Table 7

Table 7

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Sociodemographic factors for healthcare among women in the slums

In addition, poverty, lack of literacy, widespread ignorance, and the low social status of women result in malnutrition, low immunization rates, low maternal and child care, and neglect of health, thus further contributing to the ill-health of the poor 13. The problem is further aggravated by the absence of a user-friendly healthcare system. Clinics and hospitals are often far from poor settlements and entail a long and expensive trip. The hospitals are also often overcrowded and staffed by unfriendly, unsympathetic doctors. Therefore, despite good number of highly subsidized government hospitals, dispensaries, and maternal/child health centers in Raipur, the poor remain unattended and untreated. Most urban poor women, when they fall ill, prefer to consult a private practitioner, and, as these doctors charge a heavy fee, the tendency is to avoid consulting a doctor until the illness becomes very serious. Housing in slums is a major health concern because the residents of slums live in overcrowded situations. One-fourth of the households are simple one-room structures, a majority of them with dirt floors and poor ventilation. Such overcrowding can lead to a rapid spread of respiratory and skin diseases 14. It is estimated that over one-third of slum households have no access to bathroom facilities, promoting open defecation, which in turn leads to the spread of fecal-oral disease and parasitic infestation 15. Awareness regarding health requires more attention in these areas. Some major aspects are given for detailed study. It was also found there was a difference in the two populations based on the age of marriage and number of living children. Women from slum areas were more likely to marry before the legal age of marriage and also had higher number of children 16.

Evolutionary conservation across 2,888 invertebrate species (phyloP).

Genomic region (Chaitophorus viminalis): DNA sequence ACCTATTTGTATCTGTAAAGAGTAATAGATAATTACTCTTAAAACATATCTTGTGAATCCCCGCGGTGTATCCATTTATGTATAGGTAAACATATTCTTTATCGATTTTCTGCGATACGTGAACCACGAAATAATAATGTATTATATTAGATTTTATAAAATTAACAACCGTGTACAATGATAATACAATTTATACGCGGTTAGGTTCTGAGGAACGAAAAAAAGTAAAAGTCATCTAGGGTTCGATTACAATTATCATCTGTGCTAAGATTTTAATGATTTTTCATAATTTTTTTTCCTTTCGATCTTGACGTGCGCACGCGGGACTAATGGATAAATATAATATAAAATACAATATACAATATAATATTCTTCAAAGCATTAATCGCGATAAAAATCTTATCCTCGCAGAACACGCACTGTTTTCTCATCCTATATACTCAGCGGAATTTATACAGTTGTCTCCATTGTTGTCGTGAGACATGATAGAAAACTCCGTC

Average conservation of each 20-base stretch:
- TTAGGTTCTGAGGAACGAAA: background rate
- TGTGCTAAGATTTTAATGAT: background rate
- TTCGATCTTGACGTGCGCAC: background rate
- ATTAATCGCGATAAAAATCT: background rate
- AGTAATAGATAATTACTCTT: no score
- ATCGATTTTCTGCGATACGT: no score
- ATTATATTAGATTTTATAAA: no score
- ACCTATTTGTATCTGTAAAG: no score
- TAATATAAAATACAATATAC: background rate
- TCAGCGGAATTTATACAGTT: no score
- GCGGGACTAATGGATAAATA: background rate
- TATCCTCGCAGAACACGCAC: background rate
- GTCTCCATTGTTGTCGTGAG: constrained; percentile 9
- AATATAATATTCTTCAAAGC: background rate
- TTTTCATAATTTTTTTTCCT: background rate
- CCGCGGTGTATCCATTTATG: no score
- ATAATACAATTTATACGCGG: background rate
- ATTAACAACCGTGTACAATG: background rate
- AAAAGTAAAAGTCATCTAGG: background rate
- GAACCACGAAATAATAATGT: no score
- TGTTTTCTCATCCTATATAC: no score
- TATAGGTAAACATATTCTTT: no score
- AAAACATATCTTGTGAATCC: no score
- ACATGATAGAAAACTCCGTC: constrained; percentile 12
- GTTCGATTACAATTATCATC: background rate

In the study, it was found that irrespective of the place of residence, a large proportion of our respondents had the knowledge of contraceptive methods. However, it was found that a significantly lower proportion of women from the slum areas have never used contraceptives. In fact, it was found that less than half of the women from the slum areas are currently not using any contraceptive methods.

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Victimization of women is very common in slums and the usual situation is one of women enduring it. A Participatory Impact Assessment Study on the status of women was carried out in the four slums using a number of Participatory Rapid Assessment/Participatory Analysis and Learning Methods exercises such as Focus Group Discussions and Semi-Structured Interviews; before and after the exercise, social mapping, livelihood analysis, matrix scoring and cause-effect analysis were performed. The factors responsible for bringing changes to the lives of the slum women, which have also affected their status, are analyzed by the women themselves and this helped them greatly in becoming independent and further helped their development. However, according to most slum dwellers such activities take place in very small selective areas. There is a need for expanding such activities. In this context the role of NGOs is very important.